The Tarang Pavilion, a recently completed project in Gandhinagar, India, shows how The Grid Architects works creatively and thoughtfully. By creating a built environment that looks stunning and considers the surrounding natural environment, this pavilion, which resembles a vaulted sculpture, will promote meaningful conversation connecting the past, present, and future.
The goal of the intervention is to design a flexible area that can accommodate different activities both within and outside the structure. The idea of Tarang was to create a dynamic exhibition environment that could effortlessly adapt and change. Its function is to act as a platform for immersive exhibitions where the interiors are used as canvases to display the featured products. The project’s values are based on three core principles: a profound reverence for history and the protection of cultural heritage, a genuine appreciation for craft and the value of working with one’s hands; and a deep respect for Mother Earth and an urgency for sustainability.
Tarang Pavilion predominantly sources locally with an emphasis on low-embodied energy materials in an effort to reduce the environmental impact of buildings. Natural stone, terracotta tiles, and a method of spanning without steel and shuttering or ancillary structures—which are generally employed to withstand the weight of an arch during construction—are the main elements used. The initiative also emphasizes enhancing the skills of the masons to develop sustainable building practices further.
The Tarang Pavilion is one of India’s biggest terracotta tile arch vault buildings. This project by The Grid Architects is shaped with smooth swoops, harmonic waves, and gentle upswells. The architects created an atmosphere of dramatic silence, where the roofing creates harmony, the light speaks, and the wind sings. A cozy and familiar atmosphere is created by the pavilion’s undulating form based on biophilic design philosophy.
Tarang Pavilion’s existing structure is in contrast with the new organic structure. As the user brushes past the world, the light and shadow from the voids and between spaces taunt them in playful ways. The space is engulfed by the construction, which transforms the undulations into walls and then into an enclosed area. Amazingly, even harsh weather can’t change how these structures’ volumes feel. The contemplative building is the epitome of traditional opulence, expressing a design concept that aims to respect and elevate both nature and space equally.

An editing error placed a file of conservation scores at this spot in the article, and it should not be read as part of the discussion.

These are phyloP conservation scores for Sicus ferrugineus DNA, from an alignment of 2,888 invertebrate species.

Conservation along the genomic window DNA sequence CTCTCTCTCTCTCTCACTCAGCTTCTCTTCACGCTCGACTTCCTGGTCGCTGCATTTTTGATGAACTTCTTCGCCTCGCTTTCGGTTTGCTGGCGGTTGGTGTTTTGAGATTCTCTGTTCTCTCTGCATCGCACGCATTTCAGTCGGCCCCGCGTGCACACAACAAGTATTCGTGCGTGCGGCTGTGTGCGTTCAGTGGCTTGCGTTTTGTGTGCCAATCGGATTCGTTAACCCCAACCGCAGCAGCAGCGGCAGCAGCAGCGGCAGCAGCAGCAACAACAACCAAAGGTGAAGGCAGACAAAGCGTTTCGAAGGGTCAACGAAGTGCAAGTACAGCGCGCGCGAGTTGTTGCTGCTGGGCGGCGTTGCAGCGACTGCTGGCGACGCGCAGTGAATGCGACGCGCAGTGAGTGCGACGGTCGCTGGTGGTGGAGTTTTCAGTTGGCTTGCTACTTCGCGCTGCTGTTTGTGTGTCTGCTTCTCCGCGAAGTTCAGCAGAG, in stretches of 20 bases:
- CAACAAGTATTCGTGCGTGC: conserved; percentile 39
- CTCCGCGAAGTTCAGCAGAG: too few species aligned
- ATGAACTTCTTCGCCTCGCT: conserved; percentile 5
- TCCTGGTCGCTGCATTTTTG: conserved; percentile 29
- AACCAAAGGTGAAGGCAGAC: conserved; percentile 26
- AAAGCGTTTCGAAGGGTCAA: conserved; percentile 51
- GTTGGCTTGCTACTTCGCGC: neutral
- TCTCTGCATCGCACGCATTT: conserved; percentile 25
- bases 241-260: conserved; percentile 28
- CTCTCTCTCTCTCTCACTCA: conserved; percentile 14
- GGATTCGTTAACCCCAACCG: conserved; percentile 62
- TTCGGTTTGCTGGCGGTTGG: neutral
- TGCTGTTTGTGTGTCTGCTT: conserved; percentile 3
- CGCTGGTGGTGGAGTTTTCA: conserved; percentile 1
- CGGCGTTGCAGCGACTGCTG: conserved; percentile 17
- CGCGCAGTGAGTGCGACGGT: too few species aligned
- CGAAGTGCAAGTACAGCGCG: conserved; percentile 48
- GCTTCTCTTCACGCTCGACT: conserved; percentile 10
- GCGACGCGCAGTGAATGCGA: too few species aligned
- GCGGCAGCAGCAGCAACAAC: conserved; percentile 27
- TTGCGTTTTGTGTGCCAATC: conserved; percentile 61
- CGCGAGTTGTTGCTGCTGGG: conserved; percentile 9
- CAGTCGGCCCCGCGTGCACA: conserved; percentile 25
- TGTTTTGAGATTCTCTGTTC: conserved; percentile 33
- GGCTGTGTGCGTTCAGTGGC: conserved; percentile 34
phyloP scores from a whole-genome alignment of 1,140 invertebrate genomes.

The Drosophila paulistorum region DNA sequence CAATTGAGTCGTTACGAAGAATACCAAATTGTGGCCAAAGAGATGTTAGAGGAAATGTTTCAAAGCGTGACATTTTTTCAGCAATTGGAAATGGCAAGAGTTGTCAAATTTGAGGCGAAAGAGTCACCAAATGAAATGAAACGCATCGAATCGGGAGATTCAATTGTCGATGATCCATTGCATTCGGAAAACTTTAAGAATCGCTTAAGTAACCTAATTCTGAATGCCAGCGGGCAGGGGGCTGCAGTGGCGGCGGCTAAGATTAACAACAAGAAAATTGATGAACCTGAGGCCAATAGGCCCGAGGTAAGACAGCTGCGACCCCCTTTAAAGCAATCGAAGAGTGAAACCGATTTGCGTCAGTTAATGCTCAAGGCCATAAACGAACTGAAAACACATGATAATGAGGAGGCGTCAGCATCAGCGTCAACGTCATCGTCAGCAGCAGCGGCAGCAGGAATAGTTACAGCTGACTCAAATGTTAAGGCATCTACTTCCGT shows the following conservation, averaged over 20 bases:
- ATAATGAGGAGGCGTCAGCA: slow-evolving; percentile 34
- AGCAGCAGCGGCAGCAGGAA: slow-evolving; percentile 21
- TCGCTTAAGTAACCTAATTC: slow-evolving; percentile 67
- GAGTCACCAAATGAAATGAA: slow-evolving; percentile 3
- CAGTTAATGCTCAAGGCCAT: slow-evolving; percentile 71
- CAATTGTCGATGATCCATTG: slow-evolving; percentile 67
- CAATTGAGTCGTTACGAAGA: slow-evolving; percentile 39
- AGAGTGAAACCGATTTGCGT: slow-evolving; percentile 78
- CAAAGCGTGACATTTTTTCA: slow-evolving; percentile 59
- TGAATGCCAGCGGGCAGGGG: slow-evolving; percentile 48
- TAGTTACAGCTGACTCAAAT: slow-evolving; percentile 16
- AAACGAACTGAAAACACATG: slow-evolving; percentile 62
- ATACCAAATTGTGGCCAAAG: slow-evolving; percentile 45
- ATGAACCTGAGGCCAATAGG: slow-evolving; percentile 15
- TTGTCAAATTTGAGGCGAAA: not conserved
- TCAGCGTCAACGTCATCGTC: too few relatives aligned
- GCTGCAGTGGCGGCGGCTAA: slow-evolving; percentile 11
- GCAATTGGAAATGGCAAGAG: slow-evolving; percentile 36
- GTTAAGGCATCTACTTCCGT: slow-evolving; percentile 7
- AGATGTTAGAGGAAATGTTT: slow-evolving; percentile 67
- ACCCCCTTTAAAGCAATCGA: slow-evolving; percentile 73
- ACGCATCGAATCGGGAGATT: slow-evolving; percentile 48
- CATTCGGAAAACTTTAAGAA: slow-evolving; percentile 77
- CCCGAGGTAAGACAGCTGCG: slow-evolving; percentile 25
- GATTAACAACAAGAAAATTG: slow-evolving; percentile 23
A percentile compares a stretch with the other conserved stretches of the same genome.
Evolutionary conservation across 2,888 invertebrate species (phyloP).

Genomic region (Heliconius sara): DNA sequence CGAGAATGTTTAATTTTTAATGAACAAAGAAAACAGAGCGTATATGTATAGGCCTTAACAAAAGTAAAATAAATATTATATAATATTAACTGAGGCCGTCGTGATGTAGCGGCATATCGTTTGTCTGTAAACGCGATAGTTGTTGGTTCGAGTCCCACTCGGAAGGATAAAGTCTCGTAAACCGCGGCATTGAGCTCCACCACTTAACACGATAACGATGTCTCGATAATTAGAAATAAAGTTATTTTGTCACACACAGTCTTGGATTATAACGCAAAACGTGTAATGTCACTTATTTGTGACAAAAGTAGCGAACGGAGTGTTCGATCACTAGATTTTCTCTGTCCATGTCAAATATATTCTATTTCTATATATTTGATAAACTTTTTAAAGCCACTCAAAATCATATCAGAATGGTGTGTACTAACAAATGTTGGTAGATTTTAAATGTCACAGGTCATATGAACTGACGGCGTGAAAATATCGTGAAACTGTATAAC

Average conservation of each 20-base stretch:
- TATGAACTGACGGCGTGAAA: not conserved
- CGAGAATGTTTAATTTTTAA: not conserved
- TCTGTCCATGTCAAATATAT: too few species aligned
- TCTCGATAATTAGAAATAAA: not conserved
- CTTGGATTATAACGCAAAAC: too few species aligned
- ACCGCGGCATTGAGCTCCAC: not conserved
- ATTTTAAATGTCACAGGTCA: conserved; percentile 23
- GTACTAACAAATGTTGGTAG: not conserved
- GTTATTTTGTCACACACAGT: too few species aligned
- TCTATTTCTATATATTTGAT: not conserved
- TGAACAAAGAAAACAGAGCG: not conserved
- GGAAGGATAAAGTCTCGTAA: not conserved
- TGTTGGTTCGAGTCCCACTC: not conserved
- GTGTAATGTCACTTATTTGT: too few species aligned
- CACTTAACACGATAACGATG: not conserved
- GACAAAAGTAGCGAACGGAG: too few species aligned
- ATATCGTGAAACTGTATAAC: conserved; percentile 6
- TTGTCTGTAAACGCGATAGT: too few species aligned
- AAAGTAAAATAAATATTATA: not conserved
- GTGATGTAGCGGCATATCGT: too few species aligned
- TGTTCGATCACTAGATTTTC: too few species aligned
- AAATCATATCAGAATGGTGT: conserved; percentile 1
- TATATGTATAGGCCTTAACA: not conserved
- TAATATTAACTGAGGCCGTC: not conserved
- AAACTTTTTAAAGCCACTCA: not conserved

Three factors inspired the project’s designers: beautiful, ethical, and divine. They aimed to build something that expressed their ideals and beliefs and looked beautiful. Their efforts resulted in a set of light beams that provide a sense of surprise and lovely reflections, creating a structure that has an impact on everyone who sees it. The intention behind the interior design was to take cues from nature and mimic its organic forms. The inner areas remained a mystery throughout the design phase, and it appears unknown how they would function or what their final dimensions would be.
“TARANG” encourages a timeless atmosphere and promotes meaningful conversation between various eras. Its layout inspires a sense of connection and continuity that extends beyond the present and promotes a conversation that cuts across time. Tarang’s design features a spectacular construction method and considers the unique environment of the South West locale. Designing an ecologically friendly, culturally diverse, and visually appealing physical environment demonstrates a creative and intelligent approach to tackling the urgent challenge of sustainable construction. Tarang honors the workers’ craftsmanship by using conventional construction methods devoid of software or electronic equipment.
Architects: The Grid Architects
Area: 3000 ft²
Photographs: Photographix, Vinay Panjwani
Manufacturers: Hunnarshala, Kotahstone, Sandstone
Lead Architects: Snehal Suthar, Bhadri Suthar
Builders: So Hath-100 Hands
Structural Consultants: Sankalan